By Keith Burden
Reford Wilson was my expository preaching professor in college. He taught me how to dissect a passage of scripture, analyze its meaning in light of historical context and deliver it in a clear, simple, straightforward manner.
During my junior year I served as minister of music and youth at a church in northeastern Oklahoma. One particular springtime weekend, our community was inundated by a series of thunderstorms. A record rainfall pushed streams and rivers from their banks and caused extensive flooding.
The following Monday found me with my expository preaching classmates at 7:45 a.m. We usually spent time sharing requests and praying before the lecture began.
Someone asked if the previous day’s flooding had affected our church. After explaining in graphic detail the devastation caused by the water in some residential sections of the city, I matter-of-factly stated, “But our church was perfectly dry!”
Poor Choice of Words
A broad smile swept across Brother Wilson’s face as he turned to the chalkboard without saying a word and wrote in large letters, OUR CHURCH WAS PERFECTLY DRY.There was a momentary pause, followed by thunderous laughter.
Obviously, my choice of words wasn’t the best; however, my awkward statement did give my fellow students a chuckle and food for thought. Although my comment was intended to describe the physical condition of a local church building, I had quite innocently made a perceptive observation about the spiritual state of the body of Christ.
Unfortunately, too many of our churches are“perfectly dry!” Let me explain what I mean.
Perfectly Dry Services
Occasionally our church services are perfectly dry. The order of service hasn’t changed in 20 years. We’ve become predictable, devoid of spontaneity and creativity. The music, though rehearsed and expertly performed, lacks a sense of sincerity and genuine passion. Even though the sermon is well-constructed and organized, it has become too academic and irrelevant. No wonder folks have a hard time staying awake.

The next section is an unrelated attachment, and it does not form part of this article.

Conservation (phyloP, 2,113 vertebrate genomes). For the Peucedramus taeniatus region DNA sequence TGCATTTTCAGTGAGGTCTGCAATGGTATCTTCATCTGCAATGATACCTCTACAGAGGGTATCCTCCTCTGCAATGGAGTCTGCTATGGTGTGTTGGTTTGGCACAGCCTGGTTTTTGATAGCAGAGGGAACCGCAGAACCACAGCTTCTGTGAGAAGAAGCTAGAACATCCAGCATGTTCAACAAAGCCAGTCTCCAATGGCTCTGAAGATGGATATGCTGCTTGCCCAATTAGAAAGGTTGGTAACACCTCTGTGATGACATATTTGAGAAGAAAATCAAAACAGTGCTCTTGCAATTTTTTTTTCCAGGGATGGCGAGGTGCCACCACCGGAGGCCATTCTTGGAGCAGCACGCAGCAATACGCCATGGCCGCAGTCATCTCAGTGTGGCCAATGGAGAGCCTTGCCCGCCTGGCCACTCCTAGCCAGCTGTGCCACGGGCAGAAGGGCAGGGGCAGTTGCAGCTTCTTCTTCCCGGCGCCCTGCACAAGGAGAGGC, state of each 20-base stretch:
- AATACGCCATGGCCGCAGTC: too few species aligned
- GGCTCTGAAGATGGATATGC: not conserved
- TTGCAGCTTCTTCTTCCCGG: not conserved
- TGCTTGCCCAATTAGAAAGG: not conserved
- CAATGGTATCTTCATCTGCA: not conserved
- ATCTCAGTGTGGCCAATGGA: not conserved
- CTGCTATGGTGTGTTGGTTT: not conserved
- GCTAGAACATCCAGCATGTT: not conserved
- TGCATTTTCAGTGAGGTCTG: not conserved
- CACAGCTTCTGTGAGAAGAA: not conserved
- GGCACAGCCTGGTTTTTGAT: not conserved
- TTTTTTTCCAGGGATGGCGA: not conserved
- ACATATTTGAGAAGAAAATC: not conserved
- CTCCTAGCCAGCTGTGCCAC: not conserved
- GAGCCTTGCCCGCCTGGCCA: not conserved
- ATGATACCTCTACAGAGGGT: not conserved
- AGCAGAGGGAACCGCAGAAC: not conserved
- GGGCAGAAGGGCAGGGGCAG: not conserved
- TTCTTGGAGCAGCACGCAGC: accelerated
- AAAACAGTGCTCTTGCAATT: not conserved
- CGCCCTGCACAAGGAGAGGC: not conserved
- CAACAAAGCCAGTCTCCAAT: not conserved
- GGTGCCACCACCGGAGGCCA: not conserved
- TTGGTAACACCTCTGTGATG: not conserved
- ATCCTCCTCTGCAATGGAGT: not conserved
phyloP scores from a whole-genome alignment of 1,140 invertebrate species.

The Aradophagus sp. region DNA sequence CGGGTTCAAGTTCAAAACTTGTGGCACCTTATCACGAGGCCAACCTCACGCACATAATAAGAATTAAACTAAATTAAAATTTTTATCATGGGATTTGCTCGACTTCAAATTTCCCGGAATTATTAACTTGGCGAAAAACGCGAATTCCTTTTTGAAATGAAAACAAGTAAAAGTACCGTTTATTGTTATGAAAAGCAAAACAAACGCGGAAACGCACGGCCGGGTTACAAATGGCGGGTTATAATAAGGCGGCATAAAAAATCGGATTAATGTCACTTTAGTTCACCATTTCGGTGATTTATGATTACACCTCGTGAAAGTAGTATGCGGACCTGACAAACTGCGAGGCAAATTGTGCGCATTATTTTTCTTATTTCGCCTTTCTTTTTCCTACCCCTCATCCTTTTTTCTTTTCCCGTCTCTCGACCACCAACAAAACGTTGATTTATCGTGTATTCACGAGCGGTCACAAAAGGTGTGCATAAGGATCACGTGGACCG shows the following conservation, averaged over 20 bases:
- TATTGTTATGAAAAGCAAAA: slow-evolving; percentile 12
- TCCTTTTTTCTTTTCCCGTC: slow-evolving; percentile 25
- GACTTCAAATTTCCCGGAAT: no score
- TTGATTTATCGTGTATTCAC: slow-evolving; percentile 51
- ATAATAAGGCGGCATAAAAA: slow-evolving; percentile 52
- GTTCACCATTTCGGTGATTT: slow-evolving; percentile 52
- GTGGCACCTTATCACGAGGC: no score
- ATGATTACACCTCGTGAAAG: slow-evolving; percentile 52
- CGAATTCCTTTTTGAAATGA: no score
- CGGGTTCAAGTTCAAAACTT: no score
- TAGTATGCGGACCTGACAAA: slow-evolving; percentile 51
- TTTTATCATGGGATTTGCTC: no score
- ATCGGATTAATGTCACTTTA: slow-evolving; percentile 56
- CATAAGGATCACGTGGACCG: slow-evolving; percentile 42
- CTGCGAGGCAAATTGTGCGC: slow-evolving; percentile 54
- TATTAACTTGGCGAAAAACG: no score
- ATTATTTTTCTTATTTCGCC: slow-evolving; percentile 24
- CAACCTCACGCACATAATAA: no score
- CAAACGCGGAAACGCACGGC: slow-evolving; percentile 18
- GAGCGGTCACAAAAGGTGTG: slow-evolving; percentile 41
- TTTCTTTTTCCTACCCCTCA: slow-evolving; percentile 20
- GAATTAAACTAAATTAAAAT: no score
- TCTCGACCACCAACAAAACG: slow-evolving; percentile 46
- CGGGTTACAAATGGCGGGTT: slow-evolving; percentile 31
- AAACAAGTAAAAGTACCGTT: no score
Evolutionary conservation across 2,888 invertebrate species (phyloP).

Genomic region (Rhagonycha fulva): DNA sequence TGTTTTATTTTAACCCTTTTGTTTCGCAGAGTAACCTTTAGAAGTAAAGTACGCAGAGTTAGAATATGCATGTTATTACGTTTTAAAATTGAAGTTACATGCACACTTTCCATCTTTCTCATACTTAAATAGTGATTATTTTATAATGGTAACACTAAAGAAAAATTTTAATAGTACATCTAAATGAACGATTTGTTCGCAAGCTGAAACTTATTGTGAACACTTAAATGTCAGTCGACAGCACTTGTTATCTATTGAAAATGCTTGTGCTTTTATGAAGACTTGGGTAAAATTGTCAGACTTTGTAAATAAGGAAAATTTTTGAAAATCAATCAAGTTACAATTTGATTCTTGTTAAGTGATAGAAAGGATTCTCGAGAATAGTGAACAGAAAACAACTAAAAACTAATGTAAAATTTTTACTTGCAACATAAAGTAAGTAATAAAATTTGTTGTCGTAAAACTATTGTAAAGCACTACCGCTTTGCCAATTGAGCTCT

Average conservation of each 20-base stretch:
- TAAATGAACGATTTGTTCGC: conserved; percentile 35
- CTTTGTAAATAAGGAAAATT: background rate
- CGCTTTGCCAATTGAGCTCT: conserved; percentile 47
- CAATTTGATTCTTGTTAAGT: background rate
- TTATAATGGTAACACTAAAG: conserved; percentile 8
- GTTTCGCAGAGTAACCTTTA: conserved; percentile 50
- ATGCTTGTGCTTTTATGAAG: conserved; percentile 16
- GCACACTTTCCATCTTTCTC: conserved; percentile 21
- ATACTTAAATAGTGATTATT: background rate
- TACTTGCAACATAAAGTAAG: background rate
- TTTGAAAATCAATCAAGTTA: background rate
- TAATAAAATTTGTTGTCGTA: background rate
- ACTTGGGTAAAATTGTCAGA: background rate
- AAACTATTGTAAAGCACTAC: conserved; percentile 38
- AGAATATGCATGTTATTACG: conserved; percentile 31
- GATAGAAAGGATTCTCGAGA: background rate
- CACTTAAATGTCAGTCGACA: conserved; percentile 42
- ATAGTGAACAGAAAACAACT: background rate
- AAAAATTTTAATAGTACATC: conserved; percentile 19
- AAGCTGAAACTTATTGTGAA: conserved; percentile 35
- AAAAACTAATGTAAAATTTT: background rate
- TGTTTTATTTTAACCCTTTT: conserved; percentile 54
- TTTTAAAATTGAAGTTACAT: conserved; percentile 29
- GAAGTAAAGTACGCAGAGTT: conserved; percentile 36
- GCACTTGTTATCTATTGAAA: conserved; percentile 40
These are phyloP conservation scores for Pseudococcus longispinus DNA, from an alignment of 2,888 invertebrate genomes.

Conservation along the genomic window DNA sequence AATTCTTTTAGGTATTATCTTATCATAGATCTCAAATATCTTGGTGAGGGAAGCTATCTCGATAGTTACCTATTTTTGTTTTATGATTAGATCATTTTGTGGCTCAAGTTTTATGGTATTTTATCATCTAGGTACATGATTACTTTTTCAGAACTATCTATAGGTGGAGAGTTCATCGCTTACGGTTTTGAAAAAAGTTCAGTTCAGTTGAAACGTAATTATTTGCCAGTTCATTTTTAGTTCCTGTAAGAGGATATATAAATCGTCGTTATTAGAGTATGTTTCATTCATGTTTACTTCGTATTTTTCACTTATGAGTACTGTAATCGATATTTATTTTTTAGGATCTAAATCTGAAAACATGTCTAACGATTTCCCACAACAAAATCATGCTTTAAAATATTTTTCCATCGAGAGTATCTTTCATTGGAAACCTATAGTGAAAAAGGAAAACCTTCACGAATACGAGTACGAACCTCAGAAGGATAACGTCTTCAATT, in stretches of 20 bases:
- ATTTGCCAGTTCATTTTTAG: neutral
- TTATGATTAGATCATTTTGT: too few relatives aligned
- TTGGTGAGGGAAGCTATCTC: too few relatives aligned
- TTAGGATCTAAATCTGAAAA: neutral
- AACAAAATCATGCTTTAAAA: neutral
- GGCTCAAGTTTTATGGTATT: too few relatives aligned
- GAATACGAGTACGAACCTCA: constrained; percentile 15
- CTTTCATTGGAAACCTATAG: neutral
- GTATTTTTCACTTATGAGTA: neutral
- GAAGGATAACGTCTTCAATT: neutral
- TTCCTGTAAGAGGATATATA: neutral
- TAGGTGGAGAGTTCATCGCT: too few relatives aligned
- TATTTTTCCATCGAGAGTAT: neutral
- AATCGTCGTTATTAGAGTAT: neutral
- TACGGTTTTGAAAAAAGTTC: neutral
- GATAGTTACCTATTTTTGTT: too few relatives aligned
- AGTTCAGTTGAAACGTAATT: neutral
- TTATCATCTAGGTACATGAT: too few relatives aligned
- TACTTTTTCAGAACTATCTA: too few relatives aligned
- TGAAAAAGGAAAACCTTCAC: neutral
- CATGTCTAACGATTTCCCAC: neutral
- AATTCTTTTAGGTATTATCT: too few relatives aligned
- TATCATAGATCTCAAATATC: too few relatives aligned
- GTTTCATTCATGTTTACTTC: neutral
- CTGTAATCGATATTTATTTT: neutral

Perfectly Dry Altars
In some cases our church altars are perfectly dry. Apathy has crept into the hearts of Christians. It’s been a long time since we’ve gathered there in prayer and wept over the needs of others. Many congregations have experienced spiritual drought and seldom see sinners shedding tears of repentance.
Perfectly Dry Baptisteries
The baptisteries in some churches are perfectly dry. A lack of personal evangelism among members or evangelistic emphasis from the pulpit has resulted in few conversions. Dust has collected on the floor of the baptismal pool because it is used so seldom.
Am I suggesting that this is the case for every church? No! Of course not. Many of our churches have vibrant worship services. Others are quite successful in their outreach efforts. Baptisms are a regular occurrence at a number of locations. So what makes the difference between a “perfectly dry” church and one that is enjoying the blessings of God?
Showers of Blessing
In Ezekiel 34 the prophet delivers a stirring message to the shepherds of Israel. He reminds them of their responsibility to protect, feed, care for and lead the flock of God. For those who accept this challenge and faithfully carry out their duty, the Lord gives a wonderful promise in verse 26.
He says, “And I will make them and the places round about my hill a blessing; and I will cause the shower to come down in his season; there shall be showers of blessing[italics mine].”
Much of what happens in our churches depends on the leadership and example of the pastor (shepherd). Those who seek to be innovative in worship, committed to excellence in music and skilled expositors of the Word seldom have dry services. Their churches are characterized by compassion for others. Many are coming to faith in Christ and give testimony of their faith through water baptism.
But a pastor and his congregation can do only so much. At some point God must step in and do something supernatural that removes the bareness and spiritual drought. Only God can help a church that is perfectly dry—He alone can send showers of blessing. Has it rained in your neighborhood lately?
Article adapted from Contact magazine, July 2003.